- Jeffrey D. Vitale & John H. Sanders, 2005. "New markets and technological change for the traditional cereals in semiarid sub-Saharan Africa: the Malian case," Agricultural Economics, International Association of Agricultural Economists, vol. 32(2), pages 111-129, 03.
- von Braun, Joachim, 2007. "The world food situation: New driving forces and required actions," Food policy reports 18, International Food Policy Research Institute (IFPRI).
- Savadogo, Kimseyinga & Reardon, Thomas & Pietola, Kyosti, 1998. "Adoption of improved land use technologies to increase food security in Burkina Faso: relating animal traction, productivity, and non-farm income," Agricultural Systems, Elsevier, vol. 58(3), pages 441-464, November.
- Reardon, Thomas & Kelly, Valerie & Crawford, Eric & Diagana, Bocar & Dione, Josue & Savadogo, Kimseyinga & Boughton, Duncan, 1997. "Promoting sustainable intensification and productivity growth in Sahel agriculture after macroeconomic policy reform," Food Policy, Elsevier, vol. 22(4), pages 317-327, August.
- Harwood, Joy L. & Heifner, Richard G. & Coble, Keith H. & Perry, Janet E. & Somwaru, Agapi, 1999. "Managing Risk in Farming: Concepts, Research, and Analysis," Agricultural Economics Reports 34081, United States Department of Agriculture, Economic Research Service.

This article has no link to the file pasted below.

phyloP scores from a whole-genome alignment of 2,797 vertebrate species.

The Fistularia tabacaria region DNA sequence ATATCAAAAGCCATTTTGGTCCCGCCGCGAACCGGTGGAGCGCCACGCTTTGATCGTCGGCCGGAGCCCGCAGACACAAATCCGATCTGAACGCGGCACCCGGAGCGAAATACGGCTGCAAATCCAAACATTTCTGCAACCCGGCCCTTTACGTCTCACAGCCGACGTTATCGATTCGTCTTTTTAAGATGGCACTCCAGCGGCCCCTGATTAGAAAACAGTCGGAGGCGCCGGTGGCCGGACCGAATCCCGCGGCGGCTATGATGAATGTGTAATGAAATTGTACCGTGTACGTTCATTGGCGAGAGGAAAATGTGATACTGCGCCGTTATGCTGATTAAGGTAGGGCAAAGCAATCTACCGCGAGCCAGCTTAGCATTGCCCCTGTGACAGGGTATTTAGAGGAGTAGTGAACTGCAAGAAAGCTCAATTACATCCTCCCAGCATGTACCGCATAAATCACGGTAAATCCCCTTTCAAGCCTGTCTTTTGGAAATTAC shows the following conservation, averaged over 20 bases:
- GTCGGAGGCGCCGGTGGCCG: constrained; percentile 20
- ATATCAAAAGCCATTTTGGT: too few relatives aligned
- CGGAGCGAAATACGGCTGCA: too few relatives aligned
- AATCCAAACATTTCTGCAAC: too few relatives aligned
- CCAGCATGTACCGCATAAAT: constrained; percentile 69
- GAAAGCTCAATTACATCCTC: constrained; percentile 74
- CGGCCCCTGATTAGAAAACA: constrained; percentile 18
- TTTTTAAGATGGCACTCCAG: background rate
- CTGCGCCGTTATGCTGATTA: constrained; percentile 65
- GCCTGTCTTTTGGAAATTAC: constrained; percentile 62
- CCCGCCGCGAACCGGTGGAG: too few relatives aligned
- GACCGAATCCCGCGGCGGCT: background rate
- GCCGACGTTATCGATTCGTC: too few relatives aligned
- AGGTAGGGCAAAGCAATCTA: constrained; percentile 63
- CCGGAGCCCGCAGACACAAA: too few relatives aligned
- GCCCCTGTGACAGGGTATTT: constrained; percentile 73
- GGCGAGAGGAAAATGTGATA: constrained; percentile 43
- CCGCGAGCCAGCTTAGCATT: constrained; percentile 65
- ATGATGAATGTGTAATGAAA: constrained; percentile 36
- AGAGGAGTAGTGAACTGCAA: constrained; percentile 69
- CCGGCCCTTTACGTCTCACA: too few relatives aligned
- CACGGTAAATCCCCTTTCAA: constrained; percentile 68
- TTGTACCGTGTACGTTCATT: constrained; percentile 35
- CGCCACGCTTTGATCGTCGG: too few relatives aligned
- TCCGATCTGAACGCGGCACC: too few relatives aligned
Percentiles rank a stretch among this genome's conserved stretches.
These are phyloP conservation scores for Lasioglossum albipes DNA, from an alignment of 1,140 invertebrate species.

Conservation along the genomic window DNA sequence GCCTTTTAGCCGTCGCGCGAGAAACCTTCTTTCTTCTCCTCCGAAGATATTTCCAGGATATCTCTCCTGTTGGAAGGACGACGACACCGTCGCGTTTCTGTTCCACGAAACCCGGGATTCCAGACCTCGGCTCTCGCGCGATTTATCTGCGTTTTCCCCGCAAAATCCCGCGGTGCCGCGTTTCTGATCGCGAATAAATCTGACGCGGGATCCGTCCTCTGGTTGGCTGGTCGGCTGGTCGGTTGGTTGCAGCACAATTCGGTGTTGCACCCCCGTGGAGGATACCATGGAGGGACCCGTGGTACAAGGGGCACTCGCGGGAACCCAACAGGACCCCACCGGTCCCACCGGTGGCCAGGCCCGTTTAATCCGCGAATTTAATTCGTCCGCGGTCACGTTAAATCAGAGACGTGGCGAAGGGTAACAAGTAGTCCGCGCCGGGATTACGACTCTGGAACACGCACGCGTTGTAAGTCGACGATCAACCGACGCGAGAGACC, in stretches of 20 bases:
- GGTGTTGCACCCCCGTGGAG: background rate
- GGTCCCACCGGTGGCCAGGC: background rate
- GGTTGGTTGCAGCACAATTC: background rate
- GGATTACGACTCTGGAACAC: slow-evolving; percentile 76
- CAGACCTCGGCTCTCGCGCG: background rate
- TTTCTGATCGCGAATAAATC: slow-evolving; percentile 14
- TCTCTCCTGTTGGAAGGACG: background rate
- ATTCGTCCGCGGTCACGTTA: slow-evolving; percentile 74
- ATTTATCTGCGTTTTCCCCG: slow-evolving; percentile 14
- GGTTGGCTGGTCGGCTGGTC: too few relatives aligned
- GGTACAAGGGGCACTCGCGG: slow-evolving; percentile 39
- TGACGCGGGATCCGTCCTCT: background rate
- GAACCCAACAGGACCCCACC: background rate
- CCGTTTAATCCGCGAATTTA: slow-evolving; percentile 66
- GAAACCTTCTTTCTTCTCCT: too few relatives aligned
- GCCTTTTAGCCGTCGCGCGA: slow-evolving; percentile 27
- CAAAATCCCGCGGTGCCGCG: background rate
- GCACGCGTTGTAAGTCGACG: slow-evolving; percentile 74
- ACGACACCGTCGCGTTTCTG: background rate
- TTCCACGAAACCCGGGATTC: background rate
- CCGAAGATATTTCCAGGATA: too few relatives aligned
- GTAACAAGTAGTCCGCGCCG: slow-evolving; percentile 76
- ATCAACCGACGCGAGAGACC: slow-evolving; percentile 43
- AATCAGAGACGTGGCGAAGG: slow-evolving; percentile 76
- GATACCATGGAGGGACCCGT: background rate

- Tahirou Abdoulaye & John H. Sanders, 2005. "Stages and determinants of fertilizer use in semiarid African agriculture: the Niger experience," Agricultural Economics, International Association of Agricultural Economists, vol. 32(2), pages 167-179, 03.
- Ingram, K. T. & Roncoli, M. C. & Kirshen, P. H., 2002. "Opportunities and constraints for farmers of west Africa to use seasonal precipitation forecasts with Burkina Faso as a case study," Agricultural Systems, Elsevier, vol. 74(3), pages 331-349, December.
- Fox, P. & Rockstrom, J. & Barron, J., 2005. "Risk analysis and economic viability of water harvesting for supplemental irrigation in semi-arid Burkina Faso and Kenya," Agricultural Systems, Elsevier, vol. 83(3), pages 231-250, March.
For technical questions regarding this item, or to correct its authors, title, abstract, bibliographic or download information, contact: (Zhang, Lei).
If you have authored this item and are not yet registered with RePEc, we encourage you to do it here. This allows to link your profile to this item. It also allows you to accept potential citations to this item that we are uncertain about.
If references are entirely missing, you can add them using this form.
If the full references list an item that is present in RePEc, but the system did not link to it, you can help with this form.
If you know of missing items citing this one, you can help us creating those links by adding the relevant references in the same way as above, for each refering item. If you are a registered author of this item, you may also want to check the "citations" tab in your profile, as there may be some citations waiting for confirmation.
Please note that corrections may take a couple of weeks to filter through the various RePEc services.